Dozens of lawsuits have been filed against the medical device maker Sorin Group, claiming its Stöckert 3T heater-cooler device spreads bacteria called nontuberculous mycobacteria (NTM).
Heater-cooler devices are medical units used in open-heart bypass surgeries to help regulate the temperature of a patient’s blood and maintain circulation during the procedure. In recent years, problems have arisen with a specific brand, the Sorin Stöckert 3T heater-cooler, which can increase the likelihood of bacterial infection and cause serious complications or even death.
Medical devices are considered defective when there is a design or manufacturing defect that makes them unreasonably dangerous. When a medical device is suspected of problems, it is up to the manufacturers and distributors to keep it from reaching the public, or to recall the faulty product. Unfortunately, most of the products that are found to be defective are recalled too late or not recalled at all.
As a result of these potentially fatal heater-cooler infections, dozens of individuals have filed lawsuits against Sorin Group. In February 2018, the U.S. Judicial Panel on Multidistrict Litigation consolidated 40 of these cases from 21 districts into a single MDL (No. 2816) in the Middle District of Pennsylvania. More than 30 other lawsuits are filed in state courts across the United States and could be consolidated into the MDL in the future.
60% of coronary artery bypass surgeries in the U.S. use heater-cooler devices that can cause infection. The U.S. Centers for Disease Control and Prevention (CDC) estimates that as many as 1 in 100 people could be affected by serious complications from a nontuberculous mycobacteria (NTM) infection after undergoing cardiac surgery.
Nontuberculous mycobacterium infections are serious bacterial infections caused by one of more than 150 types of bacteria, the most common of which are M. chimaera, M. abscessus, and M. fortuitum. The use of Stöckert 3T heater-cooler devices in heart operations can increase the risk of these deadly infections by circulating the bacteria throughout the body. Symptoms can sometimes take months to appear, and they are often non-specific, making it difficult to diagnose the problem immediately.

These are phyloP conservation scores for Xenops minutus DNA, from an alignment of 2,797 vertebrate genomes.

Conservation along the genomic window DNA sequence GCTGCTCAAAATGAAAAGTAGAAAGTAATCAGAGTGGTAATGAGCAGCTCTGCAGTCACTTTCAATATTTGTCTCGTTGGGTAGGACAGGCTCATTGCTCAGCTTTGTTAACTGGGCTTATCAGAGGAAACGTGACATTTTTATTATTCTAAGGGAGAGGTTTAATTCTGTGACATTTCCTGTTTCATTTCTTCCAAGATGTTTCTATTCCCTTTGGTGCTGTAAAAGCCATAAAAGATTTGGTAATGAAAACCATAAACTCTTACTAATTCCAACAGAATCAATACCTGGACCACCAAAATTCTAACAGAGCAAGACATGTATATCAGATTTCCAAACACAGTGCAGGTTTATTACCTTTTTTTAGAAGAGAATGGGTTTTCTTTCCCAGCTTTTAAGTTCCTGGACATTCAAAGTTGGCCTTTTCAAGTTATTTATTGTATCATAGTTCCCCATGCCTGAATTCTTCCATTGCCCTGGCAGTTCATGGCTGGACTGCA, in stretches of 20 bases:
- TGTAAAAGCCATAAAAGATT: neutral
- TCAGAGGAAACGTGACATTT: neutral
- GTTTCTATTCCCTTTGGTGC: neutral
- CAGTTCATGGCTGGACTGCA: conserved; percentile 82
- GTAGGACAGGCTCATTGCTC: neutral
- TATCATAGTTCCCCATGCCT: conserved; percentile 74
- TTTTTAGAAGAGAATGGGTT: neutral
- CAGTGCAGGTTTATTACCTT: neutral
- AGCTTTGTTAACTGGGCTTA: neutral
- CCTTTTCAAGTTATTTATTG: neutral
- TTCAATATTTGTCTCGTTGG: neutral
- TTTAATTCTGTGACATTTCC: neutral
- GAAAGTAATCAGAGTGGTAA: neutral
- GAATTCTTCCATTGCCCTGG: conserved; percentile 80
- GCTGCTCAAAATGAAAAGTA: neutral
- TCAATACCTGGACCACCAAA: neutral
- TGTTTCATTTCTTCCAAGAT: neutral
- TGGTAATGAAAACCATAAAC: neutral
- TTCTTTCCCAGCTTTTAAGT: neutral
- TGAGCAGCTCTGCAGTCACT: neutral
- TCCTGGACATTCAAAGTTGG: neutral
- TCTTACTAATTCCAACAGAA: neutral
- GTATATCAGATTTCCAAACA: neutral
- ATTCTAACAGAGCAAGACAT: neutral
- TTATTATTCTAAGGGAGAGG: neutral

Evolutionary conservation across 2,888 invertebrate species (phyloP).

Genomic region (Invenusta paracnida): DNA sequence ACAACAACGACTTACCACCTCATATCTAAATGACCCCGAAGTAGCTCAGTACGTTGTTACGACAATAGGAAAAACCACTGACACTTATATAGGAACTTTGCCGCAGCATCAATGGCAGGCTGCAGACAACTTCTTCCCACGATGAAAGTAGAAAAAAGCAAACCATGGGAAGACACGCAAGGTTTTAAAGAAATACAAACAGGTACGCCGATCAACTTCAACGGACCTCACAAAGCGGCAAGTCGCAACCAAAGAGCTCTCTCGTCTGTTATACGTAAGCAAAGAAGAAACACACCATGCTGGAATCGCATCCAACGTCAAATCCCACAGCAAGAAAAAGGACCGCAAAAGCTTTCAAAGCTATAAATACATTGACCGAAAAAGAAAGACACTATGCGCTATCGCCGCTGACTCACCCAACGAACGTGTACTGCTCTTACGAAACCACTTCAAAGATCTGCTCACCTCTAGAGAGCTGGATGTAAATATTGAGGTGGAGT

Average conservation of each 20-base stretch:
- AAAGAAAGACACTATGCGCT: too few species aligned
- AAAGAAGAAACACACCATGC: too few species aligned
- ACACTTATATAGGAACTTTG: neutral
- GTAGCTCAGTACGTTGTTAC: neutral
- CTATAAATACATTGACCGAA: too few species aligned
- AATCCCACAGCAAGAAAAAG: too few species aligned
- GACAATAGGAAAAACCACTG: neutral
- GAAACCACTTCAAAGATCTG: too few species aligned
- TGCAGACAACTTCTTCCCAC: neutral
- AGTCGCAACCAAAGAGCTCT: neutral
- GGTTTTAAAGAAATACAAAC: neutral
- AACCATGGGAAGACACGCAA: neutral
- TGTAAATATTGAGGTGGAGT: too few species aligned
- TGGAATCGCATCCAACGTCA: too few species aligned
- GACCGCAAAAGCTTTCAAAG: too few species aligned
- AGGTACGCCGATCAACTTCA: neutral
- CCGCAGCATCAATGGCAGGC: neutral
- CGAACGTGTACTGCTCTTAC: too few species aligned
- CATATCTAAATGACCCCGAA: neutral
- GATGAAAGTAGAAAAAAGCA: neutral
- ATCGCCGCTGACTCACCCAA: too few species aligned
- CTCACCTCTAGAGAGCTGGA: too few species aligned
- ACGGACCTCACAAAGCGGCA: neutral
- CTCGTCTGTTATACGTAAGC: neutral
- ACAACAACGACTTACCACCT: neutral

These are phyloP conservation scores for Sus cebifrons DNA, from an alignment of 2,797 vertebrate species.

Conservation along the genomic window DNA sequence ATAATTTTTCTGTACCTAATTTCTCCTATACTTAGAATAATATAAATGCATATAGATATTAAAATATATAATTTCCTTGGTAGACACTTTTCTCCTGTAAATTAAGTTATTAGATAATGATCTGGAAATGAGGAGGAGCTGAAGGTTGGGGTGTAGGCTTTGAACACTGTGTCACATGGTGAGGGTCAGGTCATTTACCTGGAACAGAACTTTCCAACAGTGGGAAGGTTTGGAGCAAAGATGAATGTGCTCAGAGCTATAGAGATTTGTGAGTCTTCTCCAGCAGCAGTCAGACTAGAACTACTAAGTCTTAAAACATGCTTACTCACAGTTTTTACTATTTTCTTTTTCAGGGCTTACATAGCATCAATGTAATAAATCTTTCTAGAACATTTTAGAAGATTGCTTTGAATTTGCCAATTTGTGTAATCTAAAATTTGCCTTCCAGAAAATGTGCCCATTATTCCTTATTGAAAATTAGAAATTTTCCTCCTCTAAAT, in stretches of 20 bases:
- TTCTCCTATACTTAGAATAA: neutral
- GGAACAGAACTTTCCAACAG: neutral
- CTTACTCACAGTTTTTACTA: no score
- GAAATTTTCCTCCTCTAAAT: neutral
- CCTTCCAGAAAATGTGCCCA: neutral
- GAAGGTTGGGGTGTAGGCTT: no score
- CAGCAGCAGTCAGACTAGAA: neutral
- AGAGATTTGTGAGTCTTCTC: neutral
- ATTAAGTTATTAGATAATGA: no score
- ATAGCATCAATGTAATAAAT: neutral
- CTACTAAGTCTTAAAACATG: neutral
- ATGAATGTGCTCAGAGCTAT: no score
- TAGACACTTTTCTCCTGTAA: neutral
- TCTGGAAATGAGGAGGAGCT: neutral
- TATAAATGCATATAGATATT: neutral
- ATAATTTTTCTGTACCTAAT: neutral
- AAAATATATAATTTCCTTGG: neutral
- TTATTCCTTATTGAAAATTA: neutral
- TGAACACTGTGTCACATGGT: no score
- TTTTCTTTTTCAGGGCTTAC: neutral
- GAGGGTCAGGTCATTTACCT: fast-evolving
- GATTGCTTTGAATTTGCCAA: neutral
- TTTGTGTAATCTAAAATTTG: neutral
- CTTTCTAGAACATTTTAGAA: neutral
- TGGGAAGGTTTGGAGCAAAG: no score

Is There a Heater-Cooler Lawsuit Settlement?
As of June 2018, no heater-cooler lawsuit settlement has been announced. While it is possible that a settlement could be reached before the first bellwether trial begins, Sorin may also wait to see how juries rule in early verdicts before making a settlement offer.
Experienced Legal Help for Oklahoma Injury Victims
When someone is injured because of a defect in a medical device, they deserve to be compensated. Damages you may be compensated for include economic, noneconomic, and punitive. Economic damages may cover you or your loved ones for past and future medical expenses or earnings, while noneconomic losses include pain, suffering, emotional distress, and other subjective areas. Punitive damages are awarded in cases where punishment is meted out for reckless or intentionally, or egregious, negligent behavior or actions.
If you or a loved one has been injured because of a defective medical device, please contact the experienced defective medical device attorneys at Carr & Carr. Our law firm’s offices are located in Tulsa, Oklahoma City and Springdale, AR, but we represent clients from across the country.
Centers for Disease Control and Prevention. Contaminated Devices Putting Open-Heart Surgery Patients at Risk. U.S. Department of Health and Human Services. October 13, 2016 Why Are People Filing Heater-Cooler Infection Lawsuits?
Weyant , Curtis. “Stöckert 3T Lawsuit.” ConsumerSafety.org, www.consumersafety.org/legal/heater-cooler-lawsuit/.